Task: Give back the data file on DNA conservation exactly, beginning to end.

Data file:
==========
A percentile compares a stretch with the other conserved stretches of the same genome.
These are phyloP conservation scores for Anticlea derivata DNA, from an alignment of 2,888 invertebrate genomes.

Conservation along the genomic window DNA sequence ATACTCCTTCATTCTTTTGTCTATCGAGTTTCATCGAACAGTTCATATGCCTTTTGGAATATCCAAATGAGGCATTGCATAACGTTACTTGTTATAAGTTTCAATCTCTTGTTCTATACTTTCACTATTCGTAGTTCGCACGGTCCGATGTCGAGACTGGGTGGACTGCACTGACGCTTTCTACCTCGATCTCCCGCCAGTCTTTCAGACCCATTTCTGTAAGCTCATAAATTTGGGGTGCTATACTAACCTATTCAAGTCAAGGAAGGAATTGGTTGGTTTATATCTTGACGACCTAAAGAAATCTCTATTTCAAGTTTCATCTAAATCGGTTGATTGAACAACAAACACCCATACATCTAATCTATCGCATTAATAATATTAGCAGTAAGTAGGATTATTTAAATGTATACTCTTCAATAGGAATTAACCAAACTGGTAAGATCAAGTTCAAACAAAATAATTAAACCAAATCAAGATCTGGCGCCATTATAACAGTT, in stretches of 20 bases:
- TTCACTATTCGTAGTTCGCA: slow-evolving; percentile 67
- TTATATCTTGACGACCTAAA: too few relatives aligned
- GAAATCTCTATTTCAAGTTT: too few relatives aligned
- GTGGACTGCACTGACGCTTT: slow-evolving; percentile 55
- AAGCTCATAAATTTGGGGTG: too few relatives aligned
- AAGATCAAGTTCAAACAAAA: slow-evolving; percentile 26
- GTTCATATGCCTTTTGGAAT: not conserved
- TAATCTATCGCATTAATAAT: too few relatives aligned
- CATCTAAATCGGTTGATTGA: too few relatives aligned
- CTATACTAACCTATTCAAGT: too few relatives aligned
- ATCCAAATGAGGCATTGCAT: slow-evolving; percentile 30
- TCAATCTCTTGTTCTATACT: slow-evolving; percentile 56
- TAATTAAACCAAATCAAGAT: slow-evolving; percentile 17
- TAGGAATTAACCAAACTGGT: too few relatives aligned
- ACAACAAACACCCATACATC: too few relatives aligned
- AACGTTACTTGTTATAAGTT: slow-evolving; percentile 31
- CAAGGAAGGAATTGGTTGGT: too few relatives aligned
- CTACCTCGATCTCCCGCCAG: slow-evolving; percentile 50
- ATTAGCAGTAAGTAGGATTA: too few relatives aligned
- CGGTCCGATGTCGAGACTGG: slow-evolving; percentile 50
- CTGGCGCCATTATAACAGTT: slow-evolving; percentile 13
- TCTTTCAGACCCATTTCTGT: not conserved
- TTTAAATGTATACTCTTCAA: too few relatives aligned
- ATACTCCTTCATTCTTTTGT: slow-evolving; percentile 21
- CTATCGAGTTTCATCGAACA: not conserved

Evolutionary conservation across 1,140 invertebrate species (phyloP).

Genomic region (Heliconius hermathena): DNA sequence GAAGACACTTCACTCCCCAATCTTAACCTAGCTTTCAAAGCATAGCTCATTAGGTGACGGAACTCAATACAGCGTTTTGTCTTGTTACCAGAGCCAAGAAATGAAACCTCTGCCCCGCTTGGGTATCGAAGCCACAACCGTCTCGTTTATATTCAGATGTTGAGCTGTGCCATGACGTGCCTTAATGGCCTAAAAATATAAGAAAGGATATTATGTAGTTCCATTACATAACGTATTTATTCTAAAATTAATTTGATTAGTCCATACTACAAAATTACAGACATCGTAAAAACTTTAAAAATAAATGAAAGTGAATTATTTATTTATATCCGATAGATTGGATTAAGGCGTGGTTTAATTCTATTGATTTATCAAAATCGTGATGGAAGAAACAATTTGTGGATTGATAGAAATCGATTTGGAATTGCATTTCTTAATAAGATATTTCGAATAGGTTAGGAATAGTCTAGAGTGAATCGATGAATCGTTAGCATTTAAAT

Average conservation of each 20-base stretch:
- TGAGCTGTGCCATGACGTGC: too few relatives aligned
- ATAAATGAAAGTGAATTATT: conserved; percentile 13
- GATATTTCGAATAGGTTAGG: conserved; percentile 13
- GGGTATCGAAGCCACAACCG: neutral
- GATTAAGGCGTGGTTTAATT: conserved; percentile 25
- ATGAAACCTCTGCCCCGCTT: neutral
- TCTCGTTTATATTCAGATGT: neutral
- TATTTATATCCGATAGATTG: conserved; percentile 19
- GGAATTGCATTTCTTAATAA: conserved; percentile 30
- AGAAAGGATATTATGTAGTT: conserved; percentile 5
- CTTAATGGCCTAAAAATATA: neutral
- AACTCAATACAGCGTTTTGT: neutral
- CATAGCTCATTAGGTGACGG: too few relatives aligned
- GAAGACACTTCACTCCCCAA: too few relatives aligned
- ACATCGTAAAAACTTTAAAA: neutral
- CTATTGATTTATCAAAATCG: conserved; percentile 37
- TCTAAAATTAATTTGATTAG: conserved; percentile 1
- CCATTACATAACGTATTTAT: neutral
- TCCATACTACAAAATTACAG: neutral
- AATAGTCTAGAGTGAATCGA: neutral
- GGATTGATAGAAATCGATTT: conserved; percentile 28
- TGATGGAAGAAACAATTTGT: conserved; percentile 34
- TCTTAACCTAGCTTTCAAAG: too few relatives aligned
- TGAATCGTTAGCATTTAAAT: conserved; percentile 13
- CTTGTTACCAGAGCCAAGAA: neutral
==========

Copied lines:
A percentile compares a stretch with the other conserved stretches of the same genome.
These are phyloP conservation scores for Anticlea derivata DNA, from an alignment of 2,888 invertebrate genomes.

Conservation along the genomic window DNA sequence ATACTCCTTCATTCTTTTGTCTATCGAGTTTCATCGAACAGTTCATATGCCTTTTGGAATATCCAAATGAGGCATTGCATAACGTTACTTGTTATAAGTTTCAATCTCTTGTTCTATACTTTCACTATTCGTAGTTCGCACGGTCCGATGTCGAGACTGGGTGGACTGCACTGACGCTTTCTACCTCGATCTCCCGCCAGTCTTTCAGACCCATTTCTGTAAGCTCATAAATTTGGGGTGCTATACTAACCTATTCAAGTCAAGGAAGGAATTGGTTGGTTTATATCTTGACGACCTAAAGAAATCTCTATTTCAAGTTTCATCTAAATCGGTTGATTGAACAACAAACACCCATACATCTAATCTATCGCATTAATAATATTAGCAGTAAGTAGGATTATTTAAATGTATACTCTTCAATAGGAATTAACCAAACTGGTAAGATCAAGTTCAAACAAAATAATTAAACCAAATCAAGATCTGGCGCCATTATAACAGTT, in stretches of 20 bases:
- TTCACTATTCGTAGTTCGCA: slow-evolving; percentile 67
- TTATATCTTGACGACCTAAA: too few relatives aligned
- GAAATCTCTATTTCAAGTTT: too few relatives aligned
- GTGGACTGCACTGACGCTTT: slow-evolving; percentile 55
- AAGCTCATAAATTTGGGGTG: too few relatives aligned
- AAGATCAAGTTCAAACAAAA: slow-evolving; percentile 26
- GTTCATATGCCTTTTGGAAT: not conserved
- TAATCTATCGCATTAATAAT: too few relatives aligned
- CATCTAAATCGGTTGATTGA: too few relatives aligned
- CTATACTAACCTATTCAAGT: too few relatives aligned
- ATCCAAATGAGGCATTGCAT: slow-evolving; percentile 30
- TCAATCTCTTGTTCTATACT: slow-evolving; percentile 56
- TAATTAAACCAAATCAAGAT: slow-evolving; percentile 17
- TAGGAATTAACCAAACTGGT: too few relatives aligned
- ACAACAAACACCCATACATC: too few relatives aligned
- AACGTTACTTGTTATAAGTT: slow-evolving; percentile 31
- CAAGGAAGGAATTGGTTGGT: too few relatives aligned
- CTACCTCGATCTCCCGCCAG: slow-evolving; percentile 50
- ATTAGCAGTAAGTAGGATTA: too few relatives aligned
- CGGTCCGATGTCGAGACTGG: slow-evolving; percentile 50
- CTGGCGCCATTATAACAGTT: slow-evolving; percentile 13
- TCTTTCAGACCCATTTCTGT: not conserved
- TTTAAATGTATACTCTTCAA: too few relatives aligned
- ATACTCCTTCATTCTTTTGT: slow-evolving; percentile 21
- CTATCGAGTTTCATCGAACA: not conserved

Evolutionary conservation across 1,140 invertebrate species (phyloP).

Genomic region (Heliconius hermathena): DNA sequence GAAGACACTTCACTCCCCAATCTTAACCTAGCTTTCAAAGCATAGCTCATTAGGTGACGGAACTCAATACAGCGTTTTGTCTTGTTACCAGAGCCAAGAAATGAAACCTCTGCCCCGCTTGGGTATCGAAGCCACAACCGTCTCGTTTATATTCAGATGTTGAGCTGTGCCATGACGTGCCTTAATGGCCTAAAAATATAAGAAAGGATATTATGTAGTTCCATTACATAACGTATTTATTCTAAAATTAATTTGATTAGTCCATACTACAAAATTACAGACATCGTAAAAACTTTAAAAATAAATGAAAGTGAATTATTTATTTATATCCGATAGATTGGATTAAGGCGTGGTTTAATTCTATTGATTTATCAAAATCGTGATGGAAGAAACAATTTGTGGATTGATAGAAATCGATTTGGAATTGCATTTCTTAATAAGATATTTCGAATAGGTTAGGAATAGTCTAGAGTGAATCGATGAATCGTTAGCATTTAAAT

Average conservation of each 20-base stretch:
- TGAGCTGTGCCATGACGTGC: too few relatives aligned
- ATAAATGAAAGTGAATTATT: conserved; percentile 13
- GATATTTCGAATAGGTTAGG: conserved; percentile 13
- GGGTATCGAAGCCACAACCG: neutral
- GATTAAGGCGTGGTTTAATT: conserved; percentile 25
- ATGAAACCTCTGCCCCGCTT: neutral
- TCTCGTTTATATTCAGATGT: neutral
- TATTTATATCCGATAGATTG: conserved; percentile 19
- GGAATTGCATTTCTTAATAA: conserved; percentile 30
- AGAAAGGATATTATGTAGTT: conserved; percentile 5
- CTTAATGGCCTAAAAATATA: neutral
- AACTCAATACAGCGTTTTGT: neutral
- CATAGCTCATTAGGTGACGG: too few relatives aligned
- GAAGACACTTCACTCCCCAA: too few relatives aligned
- ACATCGTAAAAACTTTAAAA: neutral
- CTATTGATTTATCAAAATCG: conserved; percentile 37
- TCTAAAATTAATTTGATTAG: conserved; percentile 1
- CCATTACATAACGTATTTAT: neutral
- TCCATACTACAAAATTACAG: neutral
- AATAGTCTAGAGTGAATCGA: neutral
- GGATTGATAGAAATCGATTT: conserved; percentile 28
- TGATGGAAGAAACAATTTGT: conserved; percentile 34
- TCTTAACCTAGCTTTCAAAG: too few relatives aligned
- TGAATCGTTAGCATTTAAAT: conserved; percentile 13
- CTTGTTACCAGAGCCAAGAA: neutral